Now that the abrasive and pugnacious Yitzhak Shamir has been replaced by the gravel-toned, pragmatic Yitzhak Rabin as Israel’s prime minister, should we anticipate a change for the better in Israel’s human rights record? Rabin cleverly campaigned for his June victory at the polls by ambiguously criticizing Likud’s ability to confront “with appropriate means” Israel’s “security” situation. Israeli leftists understood that Israel’s most draconian and embarrassing policies against Palestinians — expulsions, arbitrary killings, and university and institution closures — will be halted. At the same time, the right-wing Labor camp to which Rabin belongs expected that the “iron-fist” general would allow the military the means to end the Palestinian intifada in short order.
Nearly everyone overlooked the fact that Likud’s failed policies in the Occupied Territories were based on Rabin’s strategies as minister of defense, a position he held from 1984 until 1990, well into the third year of the intifada, when he was replaced by Moshe Arens. Rabin ordered group expulsions, initiated the infamous break-their-bones policy against demonstrators, closed all Palestinian schools for much of his tenure, and permitted the military to operate under broad open-fire regulations. 
During the election campaign, Likud answered Rabin’s criticism of its handling of the intifada by pointing with pride to the “success” of its lethal undercover units. These special army units were set up secretly under Rabin’s authority. They were expanded and made public by Arens. The undercover units have been known to be active in the West Bank and Gaza since at least April 1988, when one unit was responsible for a triple killing in Gaza during an arrest operation that went awry.  At the time Rabin strongly denied the formation of what foreign and Israeli journalists were publicly calling “death squads.”
Since then, these units have been responsible for killing more than 100 Palestinians in a variety of circumstances ranging from outright summary execution to sloppiness and use of excessive fire.  The number of killings and injuries in undercover raids in the Occupied Territories dramatically increased in the first half of 1992, as the Likud was under right-wing pressure to intensify its repression.
According to field investigations and eyewitness accounts, the undercover units typically arrive in Palestinian residential areas in a car with Arab license plates. Not uniformed, they often dress in traditional Arab clothing and appear to know exactly where their targeted person is, identifying him by face, name or simply by clothing, as in the case of youths who are targeted for being masked. The soldiers are sometimes accompanied by local collaborators or Shinbet officers and may carry photographs to aid identification. The soldiers approach their target in the manner of an ambush, making no attempt to warn or arrest. They fire at close range, aiming above the waist, usually at the head, and without issuing a warning shot, contrary to Israeli standing orders for opening fire. In some cases when the victim is wounded and lying on the ground, undercover soldiers have approached and fired again, killing the victim at close range, or have beaten the victim until death. Military backup units often arrive quickly on the scene (and may have been waiting in the area, sometimes with a ready military ambulances) and prevent nearby Palestinians from approaching or aiding the victim.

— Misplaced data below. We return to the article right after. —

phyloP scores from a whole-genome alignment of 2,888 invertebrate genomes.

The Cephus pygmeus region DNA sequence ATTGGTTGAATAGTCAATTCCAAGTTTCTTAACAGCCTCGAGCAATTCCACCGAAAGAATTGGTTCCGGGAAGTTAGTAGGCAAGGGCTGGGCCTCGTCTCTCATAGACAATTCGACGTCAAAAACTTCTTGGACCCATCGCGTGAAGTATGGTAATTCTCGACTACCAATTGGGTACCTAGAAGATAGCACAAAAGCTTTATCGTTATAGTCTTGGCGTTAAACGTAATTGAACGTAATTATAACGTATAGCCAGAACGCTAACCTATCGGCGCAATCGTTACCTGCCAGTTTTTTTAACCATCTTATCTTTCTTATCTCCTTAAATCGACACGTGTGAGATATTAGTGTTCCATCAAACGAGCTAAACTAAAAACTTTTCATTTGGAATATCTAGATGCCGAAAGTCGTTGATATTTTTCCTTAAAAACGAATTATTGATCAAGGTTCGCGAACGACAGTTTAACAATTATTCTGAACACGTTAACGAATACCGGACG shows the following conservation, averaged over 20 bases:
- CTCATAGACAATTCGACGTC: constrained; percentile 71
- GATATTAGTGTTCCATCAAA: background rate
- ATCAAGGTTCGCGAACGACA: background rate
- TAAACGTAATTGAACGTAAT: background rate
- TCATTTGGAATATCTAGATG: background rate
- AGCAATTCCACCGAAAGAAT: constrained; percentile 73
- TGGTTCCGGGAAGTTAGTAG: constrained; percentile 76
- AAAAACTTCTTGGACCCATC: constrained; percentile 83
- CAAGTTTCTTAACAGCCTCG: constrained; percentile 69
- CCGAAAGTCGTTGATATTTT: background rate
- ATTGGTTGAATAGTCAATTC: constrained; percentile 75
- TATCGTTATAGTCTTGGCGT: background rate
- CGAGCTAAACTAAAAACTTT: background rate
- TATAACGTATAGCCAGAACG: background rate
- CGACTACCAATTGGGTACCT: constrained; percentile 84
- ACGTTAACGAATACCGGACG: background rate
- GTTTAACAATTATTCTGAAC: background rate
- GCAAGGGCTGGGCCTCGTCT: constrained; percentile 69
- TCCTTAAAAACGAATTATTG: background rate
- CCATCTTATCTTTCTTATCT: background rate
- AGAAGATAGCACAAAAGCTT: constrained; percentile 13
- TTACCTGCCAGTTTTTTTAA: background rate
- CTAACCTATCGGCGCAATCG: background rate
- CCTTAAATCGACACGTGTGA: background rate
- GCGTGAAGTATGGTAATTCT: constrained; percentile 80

Military authorities claim responsibility for the killing in announcements to the press. Their version of events usually differs significantly from eyewitness accounts. Typically the victim is said to have been shot while fleeing, to have been a member of a military cell, or to have been engaged in “suspicious activity.” 
In response to a number of unfavorable reports on Israel’s use of the undercover units by both Palestinian and Israeli human rights organizations, and by the major international press, foreign governments began to take notice.  Still, these units are extremely popular with the Israeli public. Given their first glimpse of undercover operations in a sanitized publicity tape shown on Israeli television in June 1991, the number of new applicants now exceeds that of any other elite unit. Half of the new recruits are said to be kibbutzniks, from liberal political backgrounds.  Shamir and Arens boast that the units, while unorthodox, are highly successful, as measured by the several score of Palestinians arrested or terrorized into surrendering to military authorities in the wake of well-publicized, bold executions.  Rabin praised the units in the Knesset. 
In the only known court case involving an undercover unit, a lieutenant colonel, the commander of the Gaza undercover units which operate under the code name “Shimshon” (Samson), was cleared of manslaughter charges but convicted on July 3, 1992 by a Tel Aviv military court of “negligence” in the 1989 killing of a Burayj refugee camp resident.  He was given a one-month suspended sentence on July 7 for ordering the “aiming and shooting at the middle of the suspect’s body” as the fourth stage of an arrest procedure, replacing orders to shoot only at suspects’ legs. A lieutenant is accused of wrongfully executing the illegal order.